Recent Suits Take Aim at City Short-Term Rental Regulations

As the popularity of short-term rental services has stayed high in Colorado, a number of local governments have made efforts to regulate and tax these services. But homeowners and companies have been pushing back against some of these efforts with recent lawsuits. 

In the last decade, the popularity of short-term rentals has exploded across the country. According to its latest quarterly report, Airbnb has more than seven million listings worldwide compared to 300,000 listings it announced in 2013. Other short-term rental platforms, like Vrbo, have also experienced rapid growth with the company reporting it had two million listings worldwide in 2022 compared to 120,000 reported listings in 2009. 

But short-term rentals have garnered criticism as well, with some researchers drawing correlations between rent increases and the number of short-term rentals. Across the country and in Colorado, lawmakers and voters have passed a growing number of policies and ordinances that take aim at regulating the short-term rental industry, but not without pushback. Two recent lawsuits are challenging some of these efforts.  

On Aug. 14, a Summit County homeowner who rents his properties as short-term rentals who is also the director of the nonprofit interest group Summit County Resort Homes Inc., sued the Summit County Board of County Commissioners accusing the body of enacting illegal regulations on short-term rentals. The county, which includes several ski resorts, passed a wave of ordinances and moratoriums between 2021 and 2023 in an attempt to regulate short-term rentals which it estimated accounted for 30% of all residential properties in the county. 

The regulations included caps on the number of short-term rental licenses in certain geographic areas of the county, additional requirements of owners seeking certain licenses and occupancy limits on certain properties, among other things. 

According to the lawsuit filed in federal court, the regulations “arbitrarily” and without justified government interest apply differently to similarly situated homeowners and violate the Equal Protection Clause. The filing also claims that by treating in-state and out-of-state property owners differently, the local regulations violate the dormant Commerce Clause and that by impacting property ownership, homeowners have had their due process rights impacted under the state and U.S. constitutions. The homeowners make a number of other claims under state statutes concerning restrictions on how local governments can regulate property use.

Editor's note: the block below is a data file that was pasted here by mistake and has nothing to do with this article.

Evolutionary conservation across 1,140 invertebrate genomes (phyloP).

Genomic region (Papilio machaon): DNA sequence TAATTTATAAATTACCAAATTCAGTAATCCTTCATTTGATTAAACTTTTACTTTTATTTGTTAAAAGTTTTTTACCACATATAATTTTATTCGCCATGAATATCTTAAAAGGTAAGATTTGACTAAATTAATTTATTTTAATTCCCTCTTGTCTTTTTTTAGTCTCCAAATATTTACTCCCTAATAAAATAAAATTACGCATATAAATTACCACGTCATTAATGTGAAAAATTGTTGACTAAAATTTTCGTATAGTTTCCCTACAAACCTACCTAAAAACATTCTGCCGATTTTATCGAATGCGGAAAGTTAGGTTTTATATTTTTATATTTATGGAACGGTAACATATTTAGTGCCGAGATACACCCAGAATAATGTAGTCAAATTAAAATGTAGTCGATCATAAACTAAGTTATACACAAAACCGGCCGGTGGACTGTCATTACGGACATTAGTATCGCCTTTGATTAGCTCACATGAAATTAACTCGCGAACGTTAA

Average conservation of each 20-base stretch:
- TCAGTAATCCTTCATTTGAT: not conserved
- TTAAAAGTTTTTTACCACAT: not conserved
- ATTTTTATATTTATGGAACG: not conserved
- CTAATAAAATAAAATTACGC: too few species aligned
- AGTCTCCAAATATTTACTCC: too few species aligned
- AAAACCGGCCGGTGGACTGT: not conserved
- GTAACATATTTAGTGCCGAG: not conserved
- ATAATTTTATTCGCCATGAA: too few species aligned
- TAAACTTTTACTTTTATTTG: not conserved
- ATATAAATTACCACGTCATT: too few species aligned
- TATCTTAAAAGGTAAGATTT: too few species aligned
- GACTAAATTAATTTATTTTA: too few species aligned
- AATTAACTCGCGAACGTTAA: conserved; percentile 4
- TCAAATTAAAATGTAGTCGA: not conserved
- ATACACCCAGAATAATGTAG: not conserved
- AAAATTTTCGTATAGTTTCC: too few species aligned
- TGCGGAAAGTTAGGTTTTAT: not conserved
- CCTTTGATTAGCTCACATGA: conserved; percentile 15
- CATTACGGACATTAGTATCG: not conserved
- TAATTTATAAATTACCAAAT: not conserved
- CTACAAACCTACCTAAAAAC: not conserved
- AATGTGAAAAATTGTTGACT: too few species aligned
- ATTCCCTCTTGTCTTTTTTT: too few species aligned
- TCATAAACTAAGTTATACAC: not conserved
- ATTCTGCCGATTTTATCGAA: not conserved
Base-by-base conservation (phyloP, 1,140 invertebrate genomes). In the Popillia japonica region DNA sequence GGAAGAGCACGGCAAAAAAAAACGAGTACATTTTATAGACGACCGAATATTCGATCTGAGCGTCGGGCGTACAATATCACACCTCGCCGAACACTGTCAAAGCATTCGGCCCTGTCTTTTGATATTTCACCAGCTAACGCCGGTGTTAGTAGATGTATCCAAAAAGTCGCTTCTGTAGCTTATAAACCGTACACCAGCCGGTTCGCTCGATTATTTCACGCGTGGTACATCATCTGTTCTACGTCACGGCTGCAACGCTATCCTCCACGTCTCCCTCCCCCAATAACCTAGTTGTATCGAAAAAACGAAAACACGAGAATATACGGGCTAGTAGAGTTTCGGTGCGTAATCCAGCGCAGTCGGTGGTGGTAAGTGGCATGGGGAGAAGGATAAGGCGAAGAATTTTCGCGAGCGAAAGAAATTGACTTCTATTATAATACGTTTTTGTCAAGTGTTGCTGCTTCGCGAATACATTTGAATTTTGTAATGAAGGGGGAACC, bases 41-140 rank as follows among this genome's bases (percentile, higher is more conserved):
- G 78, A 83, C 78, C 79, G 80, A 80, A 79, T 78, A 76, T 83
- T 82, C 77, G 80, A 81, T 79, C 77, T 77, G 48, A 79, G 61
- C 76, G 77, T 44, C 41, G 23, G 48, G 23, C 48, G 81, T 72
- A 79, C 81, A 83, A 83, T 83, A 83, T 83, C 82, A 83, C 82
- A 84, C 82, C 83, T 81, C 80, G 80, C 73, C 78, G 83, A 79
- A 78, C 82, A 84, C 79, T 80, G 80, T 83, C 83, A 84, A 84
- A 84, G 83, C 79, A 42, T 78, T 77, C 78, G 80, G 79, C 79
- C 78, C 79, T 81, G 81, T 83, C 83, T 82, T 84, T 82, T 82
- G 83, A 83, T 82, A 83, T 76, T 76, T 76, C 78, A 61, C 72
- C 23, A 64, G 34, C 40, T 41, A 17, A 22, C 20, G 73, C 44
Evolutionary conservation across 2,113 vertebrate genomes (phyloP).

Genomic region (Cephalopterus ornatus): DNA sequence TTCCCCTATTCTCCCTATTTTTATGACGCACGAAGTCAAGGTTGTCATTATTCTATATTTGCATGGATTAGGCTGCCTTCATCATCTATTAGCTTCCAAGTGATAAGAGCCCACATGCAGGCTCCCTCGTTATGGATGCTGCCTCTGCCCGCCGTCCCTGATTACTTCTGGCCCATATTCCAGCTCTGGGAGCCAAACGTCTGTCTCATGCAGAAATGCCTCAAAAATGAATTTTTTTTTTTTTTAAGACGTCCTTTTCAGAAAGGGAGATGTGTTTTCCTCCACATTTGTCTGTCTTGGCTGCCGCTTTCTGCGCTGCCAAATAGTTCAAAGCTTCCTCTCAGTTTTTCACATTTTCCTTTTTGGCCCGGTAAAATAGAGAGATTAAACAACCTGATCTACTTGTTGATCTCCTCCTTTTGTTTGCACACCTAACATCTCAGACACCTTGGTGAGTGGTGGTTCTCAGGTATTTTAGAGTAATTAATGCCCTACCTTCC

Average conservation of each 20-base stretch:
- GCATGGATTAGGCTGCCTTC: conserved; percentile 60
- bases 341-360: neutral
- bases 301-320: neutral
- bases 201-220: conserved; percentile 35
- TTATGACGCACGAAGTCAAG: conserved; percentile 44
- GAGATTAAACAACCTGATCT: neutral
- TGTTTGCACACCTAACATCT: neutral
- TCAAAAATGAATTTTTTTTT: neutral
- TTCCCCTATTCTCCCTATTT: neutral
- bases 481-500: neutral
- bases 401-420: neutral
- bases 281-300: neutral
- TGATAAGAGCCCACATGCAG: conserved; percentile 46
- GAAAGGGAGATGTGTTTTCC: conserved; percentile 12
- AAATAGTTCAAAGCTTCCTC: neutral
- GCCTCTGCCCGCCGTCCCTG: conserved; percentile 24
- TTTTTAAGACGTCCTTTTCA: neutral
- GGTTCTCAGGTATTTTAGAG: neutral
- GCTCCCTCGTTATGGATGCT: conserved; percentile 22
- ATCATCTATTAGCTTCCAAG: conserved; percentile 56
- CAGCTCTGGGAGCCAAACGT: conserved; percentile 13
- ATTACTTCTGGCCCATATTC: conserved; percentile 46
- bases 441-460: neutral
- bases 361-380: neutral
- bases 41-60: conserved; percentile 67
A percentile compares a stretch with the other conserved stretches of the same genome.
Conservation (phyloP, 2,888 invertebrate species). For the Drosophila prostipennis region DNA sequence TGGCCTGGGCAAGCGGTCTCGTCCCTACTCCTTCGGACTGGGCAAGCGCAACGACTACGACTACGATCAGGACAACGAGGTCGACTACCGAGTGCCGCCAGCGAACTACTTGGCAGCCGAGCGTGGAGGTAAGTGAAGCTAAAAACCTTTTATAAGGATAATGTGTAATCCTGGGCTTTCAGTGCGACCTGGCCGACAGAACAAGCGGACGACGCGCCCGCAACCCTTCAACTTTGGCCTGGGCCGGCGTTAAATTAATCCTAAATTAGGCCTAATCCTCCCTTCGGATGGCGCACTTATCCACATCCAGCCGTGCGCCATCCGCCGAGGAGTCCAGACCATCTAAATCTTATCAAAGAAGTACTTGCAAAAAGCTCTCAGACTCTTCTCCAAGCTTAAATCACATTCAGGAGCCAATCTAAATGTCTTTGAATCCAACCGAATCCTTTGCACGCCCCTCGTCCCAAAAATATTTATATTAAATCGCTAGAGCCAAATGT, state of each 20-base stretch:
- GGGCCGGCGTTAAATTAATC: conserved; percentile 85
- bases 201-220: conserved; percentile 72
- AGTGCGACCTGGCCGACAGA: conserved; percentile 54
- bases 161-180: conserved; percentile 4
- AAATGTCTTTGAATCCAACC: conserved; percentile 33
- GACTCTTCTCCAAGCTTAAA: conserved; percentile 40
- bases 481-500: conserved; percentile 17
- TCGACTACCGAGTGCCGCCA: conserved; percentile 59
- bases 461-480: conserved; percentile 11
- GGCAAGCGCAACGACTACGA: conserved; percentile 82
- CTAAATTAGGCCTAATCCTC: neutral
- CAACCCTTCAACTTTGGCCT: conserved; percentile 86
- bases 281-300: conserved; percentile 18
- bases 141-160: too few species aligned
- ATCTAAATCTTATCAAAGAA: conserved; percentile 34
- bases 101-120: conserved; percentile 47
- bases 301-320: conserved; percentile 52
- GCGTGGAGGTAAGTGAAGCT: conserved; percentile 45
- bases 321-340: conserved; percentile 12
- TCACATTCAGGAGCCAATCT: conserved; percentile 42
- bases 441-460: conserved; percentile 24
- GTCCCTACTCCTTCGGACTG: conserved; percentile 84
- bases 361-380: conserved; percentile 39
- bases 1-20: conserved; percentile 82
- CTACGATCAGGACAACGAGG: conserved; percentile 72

The lawsuit’s plaintiffs, who all own and rent properties as short-term rentals in the county, claim the new regulations could eliminate a stream of income they depend on. 

The homeowners are asking a federal court to hold that multiple ordinances are unconstitutional or violate Colorado law and award attorneys fees. The homeowners are being represented by Brownstein Hyatt Farber Schreck. 

Another recent lawsuit filed in state court is also pushing back against local government efforts to regulate short-term housing. On Aug. 17, Airbnb filed a lawsuit in district court against the City of Boulder and several of its officials challenging a six-figure sum the city said it was owed from tax revenue. In the lawsuit, Airbnb argues its guest fees are not taxable by the city. 

According to the lawsuit, Airbnb and Boulder entered into a voluntary agreement for tax collection on short-term rentals in 2016. According to the filing, from Jan. 1, 2017, through Dec. 31, 2019, Airbnb collected and passed along taxes based on the price of nightly rental charges that include services like cleaning or pet fees. The company didn’t collect or remit taxes from its guest fees, which the lawsuit said compensate Airbnb for its services connecting guests and hosts. 

From 2017 through 2019, Boulder audited Airbnb and determined it should have paid taxes on the guest fees. In 2022, the city asked the company to pay $514,780.06 to cover the alleged non-payment, plus interest and a penalty. That figure was later reduced by a municipal court to $415,223.05 after summary judgment determined the city couldn’t collect taxes for much of 2017. The municipal court concluded after a hearing that the guest fee was taxable and it upheld the city’s finding. 

Now, Airbnb is suing the city in state court. The company argues the guest fee covers services provided by Airbnb, not services provided by the owner of a short-term rental. In holding the guest fee was taxable, the company argues Boulder officials abused their discretion and that any fees or penalties applied against the company should be overturned. 

Airbnb is represented by attorneys with Silverstein & Pomerantz in Denver and Roberts Law Group in New York. 

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